Sonny Boy Williamson's original 1959 album made it to digital reissue but has now been supplanted by MCA's exhaustive The Essential Sonny Boy Williamson. Still, for a budget price, there are a dozen unforgettable tracks: "Don't Start Me to Talkin'," and his Checker debut; "All My Love in Vain," "Wake Up Baby," "99," "Cross My Heart," "Let Me Explain," and "The Key (To Your Door)."
AVID Roots here presents two classic Champion Jack Dupree albums plus, including original LP liner notes on a finely re-mastered and low priced double CD. 'Blues From The Gutter' and 'Champion Jack's Natural & Soulful Blues' from 1958 and 1959 respectively are complimented by a host of Singles from the 1940's and 50's, many of which are finding their way onto CD for the very first time courtesy of AVID! We kick things off with Jack's first two albums, 'Blues From The Gutter' recorded in New York in 1958 and considered by many to be his finest work to that point and perhaps his finest work ever! We follow this with an album dear to British blues enthusiasts hearts and recorded in 1959 in London using such stalwart British bluesmen as Alexis Korner and Jack Fallon……'Champion Jack's Natural & Soulful Blues'. Concluding side one and onto side two we have a selection of Jack's singles recorded in the 40's and 50's for such diverse labels as Continental, Red Robin, King and Groove & Vik. Unlike many bluesmen born around the early 1900's Champion Jack Dupree went on to have a very long and full life, travelling extensively around Europe and recording for many different labels as witnessed on this fine double CD. He finally settled in Germany where he died in 1992 having recorded over 40 albums!
L'album « KALIMBA DE LUNA » est un savant mélange de remixes et de titres originaux de ses plus grands succès dance et disco qui feront le bonheur de tous. L'album se compose de 16 chansons, dont un titre bonus : la version longue de "Kalimba De Luna (Balearic Mix)".
King Sunny Adé had been making his own music since 1974 with his group the Green Spots before creating his large African Beats group. This band, despite making literally over 100 records in Nigeria, failed to stir much Western interest until Mango Records, a subsidiary of Island, took a chance and issued the breakthrough album Juju Music in 1982. With its seven extended cuts, it introduced King Sunny Adé & His African Beats to the U.S. as well as England and most of the rest of Europe – save for France, where the band had previously been able to tour. This U.K. two-fer reissue of 1983's Synchro System and Aura (on Cherry Red's T-Bird imprint) is comprised of the other two recordings in the band's Mango catalog (the band was dropped after sales of these two recordings proved disappointing to label bosses who tried to market Adé as "the new Bob Marley").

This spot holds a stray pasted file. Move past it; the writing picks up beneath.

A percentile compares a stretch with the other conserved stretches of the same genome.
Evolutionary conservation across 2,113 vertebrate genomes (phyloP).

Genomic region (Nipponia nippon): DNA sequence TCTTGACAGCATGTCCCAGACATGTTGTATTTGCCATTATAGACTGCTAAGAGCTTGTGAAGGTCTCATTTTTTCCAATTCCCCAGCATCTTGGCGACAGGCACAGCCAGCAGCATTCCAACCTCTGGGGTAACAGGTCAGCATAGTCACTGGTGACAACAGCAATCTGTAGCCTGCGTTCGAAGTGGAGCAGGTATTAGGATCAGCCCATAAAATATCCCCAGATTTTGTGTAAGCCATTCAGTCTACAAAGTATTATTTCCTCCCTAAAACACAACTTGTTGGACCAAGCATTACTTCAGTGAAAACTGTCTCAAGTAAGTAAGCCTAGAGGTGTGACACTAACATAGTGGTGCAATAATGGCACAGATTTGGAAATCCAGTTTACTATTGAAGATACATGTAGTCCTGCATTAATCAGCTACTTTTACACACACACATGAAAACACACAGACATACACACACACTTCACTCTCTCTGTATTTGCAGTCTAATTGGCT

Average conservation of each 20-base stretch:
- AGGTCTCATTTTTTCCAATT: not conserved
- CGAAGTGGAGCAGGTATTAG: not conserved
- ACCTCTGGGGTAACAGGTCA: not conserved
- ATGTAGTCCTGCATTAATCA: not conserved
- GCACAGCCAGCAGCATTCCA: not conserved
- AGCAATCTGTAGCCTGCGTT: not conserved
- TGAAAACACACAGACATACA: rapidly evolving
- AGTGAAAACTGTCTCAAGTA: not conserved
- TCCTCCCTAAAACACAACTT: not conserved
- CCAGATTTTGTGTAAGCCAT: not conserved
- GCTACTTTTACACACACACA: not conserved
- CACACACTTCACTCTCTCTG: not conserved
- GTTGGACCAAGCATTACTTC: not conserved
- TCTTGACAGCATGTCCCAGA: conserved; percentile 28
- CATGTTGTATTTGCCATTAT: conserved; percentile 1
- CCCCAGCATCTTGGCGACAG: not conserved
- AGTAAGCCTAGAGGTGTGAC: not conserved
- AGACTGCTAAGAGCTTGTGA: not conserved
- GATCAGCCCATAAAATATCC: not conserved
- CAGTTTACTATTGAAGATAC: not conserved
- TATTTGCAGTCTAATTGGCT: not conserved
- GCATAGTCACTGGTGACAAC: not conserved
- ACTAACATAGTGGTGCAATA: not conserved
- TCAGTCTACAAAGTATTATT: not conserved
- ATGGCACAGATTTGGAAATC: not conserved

Recorded live in 2010, Extended Versions features Paul Rodgers, Mick Ralphs, Simon Kirke, Lynn Sorensen, and Howard Leese performing some of the band’s biggest hits, including “Rock 'n' Roll Fantasy,” “Feel Like Makin' Love,” and “Shooting Star.”
Lully's tragedie en musique, Atys, with a text by his favored librettist, Philippe Quinault, was one of his greatest operatic successes and was significant for setting a new standard for a distinctively French approach to opera. While Lully's operas have not entered the repertoire, they have fared well on record thanks to the efforts of some top-notch early music ensembles, and this 2010 performance of Atys featuring Hugo Reyne leading La Simphonie du Marais and Le Choeur du Marais is a superb addition to the composer's discography.
On his fifth full-length, The Afterlove, British singer James Blunt makes a risky shift in his sensitive-guy-with-a-guitar sound, opting for a taut collection that tugs at the heartstrings with polished pop sheen. The slight departure seems to be a conscious decision, as the confidently self-aware Blunt sings that he "would have said 'you're beautiful'/but I used that line before," referencing his inescapable 2005 smash single. Recruiting OneRepublic's Ryan Tedder and Ed Sheeran on production, writing, and occasional backing vocals (the trio even joins forces on the pastoral "Time of Our Lives"), Blunt presents his most mainstream offering yet. Indeed, at certain points, his trademark wounded falsetto drifts into Adam Levine territory…